Don’t call Sarah Lorimer a fighter. Yes, every day she battles a disabling disease that can make a simple task like carrying a bag of groceries seem like a Herculean feat. And yes, her struggle has come with sacrifices, most notably the recent sale of a business she loved and had hoped to run for the rest of her life.
Don’t call Lorimer a fighter, because as the owner of the Alaska Fighting Championship for the last 13 years, she knows what awaits those men and women who willingly engage in physical combat.
Lorimer, 37, tapped out as the owner of the AFC last month, six years after being diagnosed with multiple sclerosis. She sold the fight promotion to former fighter Nic Herron Webb because her illness made it more and more difficult to deal with the relentless pace of the cage-fighting business.
“I’m a very proud person and it was very difficult to admit I can’t do it anymore,” Lorimer said. “I never wanted to use the disease as an excuse. When something would go wrong and I could truly not get out of bed, I didn’t want AFC to be affected.”
Last month’s AFC 148 marked Lorimer’s last fight night as the AFC owner, and as Wednesday’s AFC 149 approaches, her life is already different. Her phone has been mostly silent, for one thing.
“The average day I’d get 30 text messages and 20 to 30 phone calls and I was checking my email a hundred times, because you never know what’s going to happen with a fight card,” she said. “I already noticed a significant stress-level decrease.”
Lorimer bought the mixed martial arts promotion in 2007, and as a staff of one she propelled it to great success. She entered into a deal with the Ultimate Fighting Championship that puts AFC fights on UFC Fight Pass, an online broadcasting platform with a worldwide audience. She moved the once-a-month fights from aging Sullivan Arena to the more comfortable Alaska Airlines Center. She has seen several Alaska fighters move on to the UFC, the sport’s biggest stage.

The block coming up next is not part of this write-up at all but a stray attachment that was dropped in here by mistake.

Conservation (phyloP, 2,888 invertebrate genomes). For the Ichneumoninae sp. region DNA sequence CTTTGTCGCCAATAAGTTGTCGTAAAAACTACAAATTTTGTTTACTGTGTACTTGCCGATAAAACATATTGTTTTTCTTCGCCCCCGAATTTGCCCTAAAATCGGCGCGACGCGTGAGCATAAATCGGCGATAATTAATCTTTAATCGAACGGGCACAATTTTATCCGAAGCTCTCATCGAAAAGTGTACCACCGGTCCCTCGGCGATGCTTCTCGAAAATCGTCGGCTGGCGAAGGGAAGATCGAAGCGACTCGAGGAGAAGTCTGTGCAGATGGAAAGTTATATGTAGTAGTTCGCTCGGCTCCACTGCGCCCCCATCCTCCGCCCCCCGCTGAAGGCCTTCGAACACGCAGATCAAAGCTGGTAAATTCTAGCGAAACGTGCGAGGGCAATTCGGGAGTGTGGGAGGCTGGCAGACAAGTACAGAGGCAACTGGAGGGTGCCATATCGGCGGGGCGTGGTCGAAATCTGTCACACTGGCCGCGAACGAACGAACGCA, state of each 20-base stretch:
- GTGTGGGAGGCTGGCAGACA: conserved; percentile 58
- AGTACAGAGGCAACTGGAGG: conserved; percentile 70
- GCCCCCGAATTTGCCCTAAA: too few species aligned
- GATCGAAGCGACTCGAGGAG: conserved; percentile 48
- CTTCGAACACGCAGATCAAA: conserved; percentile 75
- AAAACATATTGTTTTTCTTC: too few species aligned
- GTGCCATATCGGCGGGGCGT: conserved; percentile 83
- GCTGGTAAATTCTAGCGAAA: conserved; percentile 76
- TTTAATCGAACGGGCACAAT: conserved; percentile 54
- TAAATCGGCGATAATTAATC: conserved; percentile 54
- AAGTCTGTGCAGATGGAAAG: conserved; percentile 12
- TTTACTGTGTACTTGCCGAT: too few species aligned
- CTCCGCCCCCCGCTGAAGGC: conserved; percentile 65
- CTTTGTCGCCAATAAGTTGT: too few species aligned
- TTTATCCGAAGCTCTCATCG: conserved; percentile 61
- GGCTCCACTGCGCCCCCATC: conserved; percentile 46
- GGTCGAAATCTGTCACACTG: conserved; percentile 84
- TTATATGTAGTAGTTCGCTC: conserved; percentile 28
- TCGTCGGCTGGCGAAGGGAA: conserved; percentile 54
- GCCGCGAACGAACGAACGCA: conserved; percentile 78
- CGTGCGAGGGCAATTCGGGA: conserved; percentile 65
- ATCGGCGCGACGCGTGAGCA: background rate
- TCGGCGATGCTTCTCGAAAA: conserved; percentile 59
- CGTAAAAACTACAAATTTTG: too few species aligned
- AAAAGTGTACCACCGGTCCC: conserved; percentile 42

Among those who vaulted from the AFC to the UFC is Lauren Murphy, who praised Lorimer for the opportunities she provided fighters.
“She got our names out there,” said Murphy, who is ranked eighth in the UFC women’s flyweight division. “I hope fighters in Alaska realize how much Sarah has done for fighters in Alaska. She gets them good coverage, and she promotes them well on social media.”
And she put on a good show.
“Something I found out from fighting in the Lower 48 is the quality of the promotion is not always good,” Murphy said. “The cage is all dinky, there’s no music, there’s a small crowd and the DJ sucks. Sarah provides a big cage in an arena, you have locker rooms to warm up in and there’s a real professional feel to a ‘smaller market.’ She gave it a big-time feel.”
Lorimer, an East High graduate, was a fight fan growing up and initially got involved with AFC when she was looking for a place to advertise her Wasilla mortgage company. When the people who founded AFC in 2004 were ready to sell, Lorimer and her parents, Greg and Kathy Johnston, decided to buy it. Two years later, Lorimer sold her mortgage company, bought out her parents and became the sole owner of the AFC.
Being a fight promoter was a way to have a more flexible schedule as a single mother, Lorimer said. Her daughter, Audrey, took care of social media for the AFC and just graduated from high school with an internship offer from the UFC.
Several years ago, Lorimer started experiencing symptoms of multiple sclerosis, a disease of the central nervous system that interferes with signals between the brain and the body. She was numb from the top of her skull to her chin. She was forgetting things. She would fall, and she and her family would laugh it off as clumsiness.